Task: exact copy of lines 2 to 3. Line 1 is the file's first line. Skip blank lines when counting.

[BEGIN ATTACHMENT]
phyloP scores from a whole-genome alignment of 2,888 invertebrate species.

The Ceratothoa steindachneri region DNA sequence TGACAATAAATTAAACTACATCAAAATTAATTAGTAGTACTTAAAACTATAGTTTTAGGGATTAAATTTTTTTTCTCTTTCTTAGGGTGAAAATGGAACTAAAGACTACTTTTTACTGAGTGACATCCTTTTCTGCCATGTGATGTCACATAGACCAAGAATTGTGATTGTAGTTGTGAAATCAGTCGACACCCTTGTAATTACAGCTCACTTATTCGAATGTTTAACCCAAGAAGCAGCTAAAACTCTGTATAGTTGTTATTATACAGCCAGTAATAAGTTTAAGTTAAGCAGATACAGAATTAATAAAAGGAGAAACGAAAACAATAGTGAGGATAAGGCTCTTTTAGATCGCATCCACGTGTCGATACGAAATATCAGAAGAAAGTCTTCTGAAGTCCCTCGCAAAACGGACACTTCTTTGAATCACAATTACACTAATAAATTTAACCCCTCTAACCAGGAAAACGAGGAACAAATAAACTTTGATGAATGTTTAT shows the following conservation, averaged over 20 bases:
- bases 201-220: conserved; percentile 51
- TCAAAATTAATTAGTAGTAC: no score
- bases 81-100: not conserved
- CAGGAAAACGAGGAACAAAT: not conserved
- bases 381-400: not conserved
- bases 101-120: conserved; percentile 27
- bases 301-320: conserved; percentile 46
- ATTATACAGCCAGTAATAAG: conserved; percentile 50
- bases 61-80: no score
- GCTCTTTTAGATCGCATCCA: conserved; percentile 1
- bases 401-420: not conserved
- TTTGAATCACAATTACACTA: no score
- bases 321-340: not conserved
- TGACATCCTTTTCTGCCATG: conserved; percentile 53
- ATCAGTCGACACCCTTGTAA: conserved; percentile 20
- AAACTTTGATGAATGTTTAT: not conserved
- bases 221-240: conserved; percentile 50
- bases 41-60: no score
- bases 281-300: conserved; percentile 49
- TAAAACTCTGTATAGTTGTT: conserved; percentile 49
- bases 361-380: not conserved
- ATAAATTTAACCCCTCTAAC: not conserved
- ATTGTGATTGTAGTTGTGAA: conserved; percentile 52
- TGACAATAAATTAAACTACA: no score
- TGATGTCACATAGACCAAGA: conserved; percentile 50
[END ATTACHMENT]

The Ceratothoa steindachneri region DNA sequence TGACAATAAATTAAACTACATCAAAATTAATTAGTAGTACTTAAAACTATAGTTTTAGGGATTAAATTTTTTTTCTCTTTCTTAGGGTGAAAATGGAACTAAAGACTACTTTTTACTGAGTGACATCCTTTTCTGCCATGTGATGTCACATAGACCAAGAATTGTGATTGTAGTTGTGAAATCAGTCGACACCCTTGTAATTACAGCTCACTTATTCGAATGTTTAACCCAAGAAGCAGCTAAAACTCTGTATAGTTGTTATTATACAGCCAGTAATAAGTTTAAGTTAAGCAGATACAGAATTAATAAAAGGAGAAACGAAAACAATAGTGAGGATAAGGCTCTTTTAGATCGCATCCACGTGTCGATACGAAATATCAGAAGAAAGTCTTCTGAAGTCCCTCGCAAAACGGACACTTCTTTGAATCACAATTACACTAATAAATTTAACCCCTCTAACCAGGAAAACGAGGAACAAATAAACTTTGATGAATGTTTAT shows the following conservation, averaged over 20 bases:
- bases 201-220: conserved; percentile 51